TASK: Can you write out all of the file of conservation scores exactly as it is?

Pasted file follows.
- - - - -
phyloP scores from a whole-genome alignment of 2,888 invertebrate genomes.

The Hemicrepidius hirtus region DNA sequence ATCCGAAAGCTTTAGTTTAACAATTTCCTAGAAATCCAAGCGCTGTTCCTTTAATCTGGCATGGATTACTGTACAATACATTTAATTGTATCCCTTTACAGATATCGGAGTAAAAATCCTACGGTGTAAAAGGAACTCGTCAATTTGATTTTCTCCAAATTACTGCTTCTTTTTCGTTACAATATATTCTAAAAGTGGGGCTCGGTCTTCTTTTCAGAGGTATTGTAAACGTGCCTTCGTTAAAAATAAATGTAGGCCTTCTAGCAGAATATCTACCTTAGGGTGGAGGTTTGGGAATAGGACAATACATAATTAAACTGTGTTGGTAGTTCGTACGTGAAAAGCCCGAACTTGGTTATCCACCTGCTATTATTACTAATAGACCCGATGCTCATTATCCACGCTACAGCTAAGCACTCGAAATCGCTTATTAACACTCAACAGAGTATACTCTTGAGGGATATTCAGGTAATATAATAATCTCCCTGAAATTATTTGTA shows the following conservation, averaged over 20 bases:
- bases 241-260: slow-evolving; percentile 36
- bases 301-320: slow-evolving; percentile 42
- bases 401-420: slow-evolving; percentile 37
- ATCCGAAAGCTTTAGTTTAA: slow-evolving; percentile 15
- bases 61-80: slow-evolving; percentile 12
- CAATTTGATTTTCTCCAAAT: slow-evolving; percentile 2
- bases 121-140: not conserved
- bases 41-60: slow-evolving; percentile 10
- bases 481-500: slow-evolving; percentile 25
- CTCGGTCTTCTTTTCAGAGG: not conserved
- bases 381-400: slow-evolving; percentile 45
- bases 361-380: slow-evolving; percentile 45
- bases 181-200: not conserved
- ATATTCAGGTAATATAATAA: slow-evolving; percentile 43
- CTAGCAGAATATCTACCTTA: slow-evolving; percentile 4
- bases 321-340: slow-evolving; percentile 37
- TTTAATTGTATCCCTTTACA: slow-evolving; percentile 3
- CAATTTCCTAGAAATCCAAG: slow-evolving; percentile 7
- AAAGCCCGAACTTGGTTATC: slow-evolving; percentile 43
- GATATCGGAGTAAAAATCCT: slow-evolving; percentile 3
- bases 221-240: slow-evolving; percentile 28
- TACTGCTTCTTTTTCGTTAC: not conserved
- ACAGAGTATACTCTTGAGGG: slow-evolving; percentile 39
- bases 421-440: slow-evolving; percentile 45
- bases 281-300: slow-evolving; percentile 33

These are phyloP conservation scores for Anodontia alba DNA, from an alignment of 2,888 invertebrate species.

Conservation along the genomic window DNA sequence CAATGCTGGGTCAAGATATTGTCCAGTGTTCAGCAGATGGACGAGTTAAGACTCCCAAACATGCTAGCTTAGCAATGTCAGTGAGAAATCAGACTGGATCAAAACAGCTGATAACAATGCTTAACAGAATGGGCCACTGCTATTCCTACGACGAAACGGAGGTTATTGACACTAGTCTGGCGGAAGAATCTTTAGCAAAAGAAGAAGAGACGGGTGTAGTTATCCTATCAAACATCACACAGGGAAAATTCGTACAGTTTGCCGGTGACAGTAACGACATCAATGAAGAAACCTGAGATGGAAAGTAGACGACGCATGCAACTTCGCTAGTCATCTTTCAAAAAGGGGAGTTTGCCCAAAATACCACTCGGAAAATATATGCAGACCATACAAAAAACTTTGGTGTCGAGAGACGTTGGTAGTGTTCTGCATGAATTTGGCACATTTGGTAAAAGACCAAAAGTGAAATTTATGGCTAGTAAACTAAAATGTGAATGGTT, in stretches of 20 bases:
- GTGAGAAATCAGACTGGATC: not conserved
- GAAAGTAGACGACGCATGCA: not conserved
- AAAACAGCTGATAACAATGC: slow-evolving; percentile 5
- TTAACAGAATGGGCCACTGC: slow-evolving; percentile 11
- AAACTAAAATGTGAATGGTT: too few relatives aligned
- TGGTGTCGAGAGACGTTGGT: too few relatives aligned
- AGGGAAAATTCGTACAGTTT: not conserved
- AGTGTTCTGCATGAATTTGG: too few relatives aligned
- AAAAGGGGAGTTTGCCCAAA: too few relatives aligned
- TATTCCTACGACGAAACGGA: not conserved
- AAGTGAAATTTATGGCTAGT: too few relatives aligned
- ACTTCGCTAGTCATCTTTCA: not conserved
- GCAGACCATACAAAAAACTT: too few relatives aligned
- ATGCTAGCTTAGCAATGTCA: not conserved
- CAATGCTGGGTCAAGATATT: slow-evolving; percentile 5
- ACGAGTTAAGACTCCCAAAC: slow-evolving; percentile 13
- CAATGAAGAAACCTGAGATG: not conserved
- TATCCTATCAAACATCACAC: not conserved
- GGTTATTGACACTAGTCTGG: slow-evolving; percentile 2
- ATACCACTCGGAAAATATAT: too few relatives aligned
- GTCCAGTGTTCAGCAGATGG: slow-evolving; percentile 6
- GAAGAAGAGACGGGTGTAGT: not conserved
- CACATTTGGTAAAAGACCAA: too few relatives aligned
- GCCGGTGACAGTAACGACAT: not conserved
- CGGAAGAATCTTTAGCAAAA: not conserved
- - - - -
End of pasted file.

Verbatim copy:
phyloP scores from a whole-genome alignment of 2,888 invertebrate genomes.

The Hemicrepidius hirtus region DNA sequence ATCCGAAAGCTTTAGTTTAACAATTTCCTAGAAATCCAAGCGCTGTTCCTTTAATCTGGCATGGATTACTGTACAATACATTTAATTGTATCCCTTTACAGATATCGGAGTAAAAATCCTACGGTGTAAAAGGAACTCGTCAATTTGATTTTCTCCAAATTACTGCTTCTTTTTCGTTACAATATATTCTAAAAGTGGGGCTCGGTCTTCTTTTCAGAGGTATTGTAAACGTGCCTTCGTTAAAAATAAATGTAGGCCTTCTAGCAGAATATCTACCTTAGGGTGGAGGTTTGGGAATAGGACAATACATAATTAAACTGTGTTGGTAGTTCGTACGTGAAAAGCCCGAACTTGGTTATCCACCTGCTATTATTACTAATAGACCCGATGCTCATTATCCACGCTACAGCTAAGCACTCGAAATCGCTTATTAACACTCAACAGAGTATACTCTTGAGGGATATTCAGGTAATATAATAATCTCCCTGAAATTATTTGTA shows the following conservation, averaged over 20 bases:
- bases 241-260: slow-evolving; percentile 36
- bases 301-320: slow-evolving; percentile 42
- bases 401-420: slow-evolving; percentile 37
- ATCCGAAAGCTTTAGTTTAA: slow-evolving; percentile 15
- bases 61-80: slow-evolving; percentile 12
- CAATTTGATTTTCTCCAAAT: slow-evolving; percentile 2
- bases 121-140: not conserved
- bases 41-60: slow-evolving; percentile 10
- bases 481-500: slow-evolving; percentile 25
- CTCGGTCTTCTTTTCAGAGG: not conserved
- bases 381-400: slow-evolving; percentile 45
- bases 361-380: slow-evolving; percentile 45
- bases 181-200: not conserved
- ATATTCAGGTAATATAATAA: slow-evolving; percentile 43
- CTAGCAGAATATCTACCTTA: slow-evolving; percentile 4
- bases 321-340: slow-evolving; percentile 37
- TTTAATTGTATCCCTTTACA: slow-evolving; percentile 3
- CAATTTCCTAGAAATCCAAG: slow-evolving; percentile 7
- AAAGCCCGAACTTGGTTATC: slow-evolving; percentile 43
- GATATCGGAGTAAAAATCCT: slow-evolving; percentile 3
- bases 221-240: slow-evolving; percentile 28
- TACTGCTTCTTTTTCGTTAC: not conserved
- ACAGAGTATACTCTTGAGGG: slow-evolving; percentile 39
- bases 421-440: slow-evolving; percentile 45
- bases 281-300: slow-evolving; percentile 33

These are phyloP conservation scores for Anodontia alba DNA, from an alignment of 2,888 invertebrate species.

Conservation along the genomic window DNA sequence CAATGCTGGGTCAAGATATTGTCCAGTGTTCAGCAGATGGACGAGTTAAGACTCCCAAACATGCTAGCTTAGCAATGTCAGTGAGAAATCAGACTGGATCAAAACAGCTGATAACAATGCTTAACAGAATGGGCCACTGCTATTCCTACGACGAAACGGAGGTTATTGACACTAGTCTGGCGGAAGAATCTTTAGCAAAAGAAGAAGAGACGGGTGTAGTTATCCTATCAAACATCACACAGGGAAAATTCGTACAGTTTGCCGGTGACAGTAACGACATCAATGAAGAAACCTGAGATGGAAAGTAGACGACGCATGCAACTTCGCTAGTCATCTTTCAAAAAGGGGAGTTTGCCCAAAATACCACTCGGAAAATATATGCAGACCATACAAAAAACTTTGGTGTCGAGAGACGTTGGTAGTGTTCTGCATGAATTTGGCACATTTGGTAAAAGACCAAAAGTGAAATTTATGGCTAGTAAACTAAAATGTGAATGGTT, in stretches of 20 bases:
- GTGAGAAATCAGACTGGATC: not conserved
- GAAAGTAGACGACGCATGCA: not conserved
- AAAACAGCTGATAACAATGC: slow-evolving; percentile 5
- TTAACAGAATGGGCCACTGC: slow-evolving; percentile 11
- AAACTAAAATGTGAATGGTT: too few relatives aligned
- TGGTGTCGAGAGACGTTGGT: too few relatives aligned
- AGGGAAAATTCGTACAGTTT: not conserved
- AGTGTTCTGCATGAATTTGG: too few relatives aligned
- AAAAGGGGAGTTTGCCCAAA: too few relatives aligned
- TATTCCTACGACGAAACGGA: not conserved
- AAGTGAAATTTATGGCTAGT: too few relatives aligned
- ACTTCGCTAGTCATCTTTCA: not conserved
- GCAGACCATACAAAAAACTT: too few relatives aligned
- ATGCTAGCTTAGCAATGTCA: not conserved
- CAATGCTGGGTCAAGATATT: slow-evolving; percentile 5
- ACGAGTTAAGACTCCCAAAC: slow-evolving; percentile 13
- CAATGAAGAAACCTGAGATG: not conserved
- TATCCTATCAAACATCACAC: not conserved
- GGTTATTGACACTAGTCTGG: slow-evolving; percentile 2
- ATACCACTCGGAAAATATAT: too few relatives aligned
- GTCCAGTGTTCAGCAGATGG: slow-evolving; percentile 6
- GAAGAAGAGACGGGTGTAGT: not conserved
- CACATTTGGTAAAAGACCAA: too few relatives aligned
- GCCGGTGACAGTAACGACAT: not conserved
- CGGAAGAATCTTTAGCAAAA: not conserved